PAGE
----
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Typescript expressive types workshop examples
/**
* `kind` is what is called a "discriminator", as it allows us to determine (at runtime)
* what type the returned data is, _without_ relying on introspection of the values in the data.
*
* This let's us do "if (claim.kind === 'prescription') ...", which is much less fragile or "hacky" than
* "if (Object.keys(claim).includes('surgeryType') ..."
*/
type surgicalProcedure = { kind: 'surgicalProcedure'; surgeryType: string };
type prescription = { kind: 'prescription'; refillsAllowed: number; medicationName: string };
type claimsType = surgicalProcedure | prescription;
/**
* Basic Member type
*/
interface Member {
name: string;
id: number;
}
/**
* Admins are users with a `permissions` property
*/
interface Admin extends Member {
permissions: number;
}
/**
* An ImpersonatedMember is an Admin with their ID moved to the `adminID` property, so that the `id`
* property from Member can be used normally, pulled from the impersonated member
*/
interface ImpersonatedMember extends Admin {
adminID: number;
}
/**
* Another example
*/
interface FormControlInputs {
label: string;
onChange(): any;
}
type isTextValidator = (input: any) => boolean;
interface TextInput extends FormControlInputs {
placeholder: string;
validator: isTextValidator;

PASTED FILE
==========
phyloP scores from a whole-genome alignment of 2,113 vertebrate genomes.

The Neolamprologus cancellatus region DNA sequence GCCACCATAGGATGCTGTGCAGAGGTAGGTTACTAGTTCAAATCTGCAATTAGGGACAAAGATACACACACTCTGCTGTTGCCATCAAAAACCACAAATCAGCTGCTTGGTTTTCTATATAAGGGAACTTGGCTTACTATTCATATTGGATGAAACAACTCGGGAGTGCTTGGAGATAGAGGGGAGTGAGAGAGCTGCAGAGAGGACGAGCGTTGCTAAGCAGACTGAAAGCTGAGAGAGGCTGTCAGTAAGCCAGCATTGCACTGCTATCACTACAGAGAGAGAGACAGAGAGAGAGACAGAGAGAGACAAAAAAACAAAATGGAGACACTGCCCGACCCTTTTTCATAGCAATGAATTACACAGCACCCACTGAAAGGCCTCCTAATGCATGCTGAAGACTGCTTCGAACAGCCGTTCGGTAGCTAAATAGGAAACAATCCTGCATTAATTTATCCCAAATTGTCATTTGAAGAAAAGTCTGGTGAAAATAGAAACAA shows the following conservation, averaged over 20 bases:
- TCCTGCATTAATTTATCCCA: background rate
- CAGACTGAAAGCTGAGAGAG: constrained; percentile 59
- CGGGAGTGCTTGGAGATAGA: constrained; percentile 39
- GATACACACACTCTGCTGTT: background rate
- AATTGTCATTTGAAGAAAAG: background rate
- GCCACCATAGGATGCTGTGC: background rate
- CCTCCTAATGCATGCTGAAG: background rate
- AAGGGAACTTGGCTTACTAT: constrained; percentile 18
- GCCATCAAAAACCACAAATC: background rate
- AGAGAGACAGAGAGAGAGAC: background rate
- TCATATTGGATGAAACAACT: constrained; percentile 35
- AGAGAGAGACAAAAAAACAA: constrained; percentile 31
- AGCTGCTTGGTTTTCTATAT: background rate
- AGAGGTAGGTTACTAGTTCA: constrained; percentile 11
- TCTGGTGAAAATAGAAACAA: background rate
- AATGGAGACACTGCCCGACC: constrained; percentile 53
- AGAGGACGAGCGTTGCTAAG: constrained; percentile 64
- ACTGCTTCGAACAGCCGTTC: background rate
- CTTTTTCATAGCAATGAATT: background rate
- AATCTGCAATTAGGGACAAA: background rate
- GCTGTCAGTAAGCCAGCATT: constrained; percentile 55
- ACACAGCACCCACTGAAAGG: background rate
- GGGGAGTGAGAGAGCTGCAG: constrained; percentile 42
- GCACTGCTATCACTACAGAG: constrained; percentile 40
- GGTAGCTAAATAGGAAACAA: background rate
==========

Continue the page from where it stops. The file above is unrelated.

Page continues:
onChange(): string; // this is valid because `string` is a subset of `any`
}
/**
* We know that an API list returns a `results` array, but we don't know the type of that array ahead of time.
* To solve this, we make the list a generic type. In usage, this would look like `const response: ApiList<Claim> = ....`
*/
interface ApiList<TListType> {
count: number;
next: number;
previous: number;
results: TListType[];
}
/**
* In this example, assume ButtonConfig and DescriptionSectionConfig are config classes
* for reusable components. A page's config is really the config of it and what it contains
* so in this case, the types of multiple parts of a config can be merged together to create
* a single type
*/
class ButtonConfig {
label: string;
spacing: 'small' | 'medium' | 'large';
}
class DescriptionSectionConfig {
header: string;
contents: string;
}
class MyPageConfig {
someOtherProps: object;
}
type BestConfig = ButtonConfig & DescriptionSectionConfig & MyPageConfig;
const a: BestConfig = {
label: 'abc',
spacing: 'medium',
header: 'ermagerd',
contents: 'this is some text describing ermagerd',
someOtherProps: {},
};
/**
* In this situation all props are optional - this is virtually _never_ actually the case. As a result, this
* type does not convey any information about when `a`, `b` or `c` is actually present. What might be _actually_
* the case is that `a` and `b` must be present together, otherwise `c` is present, in which case we have implicit
* rules about how this type works that must exist in _code_ rather than the actual definition of the data itself
*/
interface NonExpressiveType {
a?: string;
b?: string;
c?: string;
}
/**
* A benefitValue can come back as a number, or pre-formatted as a string
*
* This is useful when the type is discernible at runtime (unlike object or array types
* which can only have their type determined at build time). If you need to discern
* between types of objects, it is preferable to use a `discriminated union` instead.
*/
type benefitValue = number | string;
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